One of the most haunting and nightmare-inducing faces I have ever seen in all of horror cinema - the deceased clairvoyant from Mario Bava’s 1963 compendium horror Black Sabbath (aka The Three Faces of Fear). I can only imagine how disturbed I would have been by this face if I had first seen the movie as a kid (I was in my twenties before I obtained a VHS of Black Sabbath - and even then, that face was horrific enough to me). It’s a superb piece of cinematic make-up for its time, but it’s just one of the many elements that make Black Sabbath such a masterpiece of terror.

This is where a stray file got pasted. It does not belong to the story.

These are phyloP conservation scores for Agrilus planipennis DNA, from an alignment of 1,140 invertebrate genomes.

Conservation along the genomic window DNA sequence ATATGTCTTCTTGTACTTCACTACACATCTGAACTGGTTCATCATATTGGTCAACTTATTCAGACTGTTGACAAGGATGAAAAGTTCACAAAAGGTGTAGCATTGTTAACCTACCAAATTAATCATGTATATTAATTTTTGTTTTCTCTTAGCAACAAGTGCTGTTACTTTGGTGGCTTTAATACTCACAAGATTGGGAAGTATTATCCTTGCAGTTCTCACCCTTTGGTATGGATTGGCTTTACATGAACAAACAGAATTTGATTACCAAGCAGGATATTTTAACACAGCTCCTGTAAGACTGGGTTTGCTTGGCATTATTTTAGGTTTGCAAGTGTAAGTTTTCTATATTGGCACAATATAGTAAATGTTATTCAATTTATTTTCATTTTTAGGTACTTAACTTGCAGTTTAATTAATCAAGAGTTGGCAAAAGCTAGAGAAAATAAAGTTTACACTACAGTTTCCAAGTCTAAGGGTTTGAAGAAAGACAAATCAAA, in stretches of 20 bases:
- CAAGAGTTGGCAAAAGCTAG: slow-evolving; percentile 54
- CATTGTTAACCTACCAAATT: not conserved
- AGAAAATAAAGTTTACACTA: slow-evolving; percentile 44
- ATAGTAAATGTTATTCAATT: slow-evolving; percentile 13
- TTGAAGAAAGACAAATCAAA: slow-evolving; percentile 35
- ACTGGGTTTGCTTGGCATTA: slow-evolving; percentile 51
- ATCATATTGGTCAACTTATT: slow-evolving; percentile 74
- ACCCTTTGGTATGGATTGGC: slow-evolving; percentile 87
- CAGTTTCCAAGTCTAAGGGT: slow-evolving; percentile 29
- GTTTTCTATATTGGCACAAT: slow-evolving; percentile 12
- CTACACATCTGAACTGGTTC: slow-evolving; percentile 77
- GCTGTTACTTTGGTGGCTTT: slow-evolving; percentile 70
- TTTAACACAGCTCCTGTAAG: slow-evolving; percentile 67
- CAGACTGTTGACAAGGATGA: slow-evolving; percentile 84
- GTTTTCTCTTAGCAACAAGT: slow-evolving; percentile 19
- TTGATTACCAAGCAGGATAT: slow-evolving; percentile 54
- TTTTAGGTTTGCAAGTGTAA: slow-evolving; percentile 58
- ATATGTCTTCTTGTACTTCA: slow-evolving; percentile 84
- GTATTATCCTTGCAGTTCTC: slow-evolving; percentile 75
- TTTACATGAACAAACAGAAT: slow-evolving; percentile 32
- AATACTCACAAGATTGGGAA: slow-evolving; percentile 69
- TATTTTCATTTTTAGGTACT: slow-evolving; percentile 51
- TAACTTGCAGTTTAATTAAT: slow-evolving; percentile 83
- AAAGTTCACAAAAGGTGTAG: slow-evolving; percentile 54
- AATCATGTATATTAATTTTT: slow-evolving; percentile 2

Watching it again at 2am on Boxing Day (filled with more than a little Christmas cheer), the film remains as seductive an experience as ever - dripping with atmosphere, boasting a most beautiful colour palette, and featuring a trio of stories (based on tales by Tolstoi, Snyder and Chekov) that are so tightly constructed and packed with giallo tension (the first segment, The Telephone), gothic horror (The Wurdalak, featuring Boris Karloff in superbly scary form) and outright terror (The Drop of Water, as much a psychological horror story as it is a supernatural one). It’s as effective aurally as it is visually, and even the little gag ending with Karloff adds to the unique charm of the film - it doesn’t diminish the horror of what has preceeded it, but it does help remind us that what we are watching are just dark fairy tales, and for his fans it provides a wonderful little glimpse into how Mario Bava was able to utilise ideas and creativity to achieve so much using so little. One of those rare anthology horror films where there is no weak link.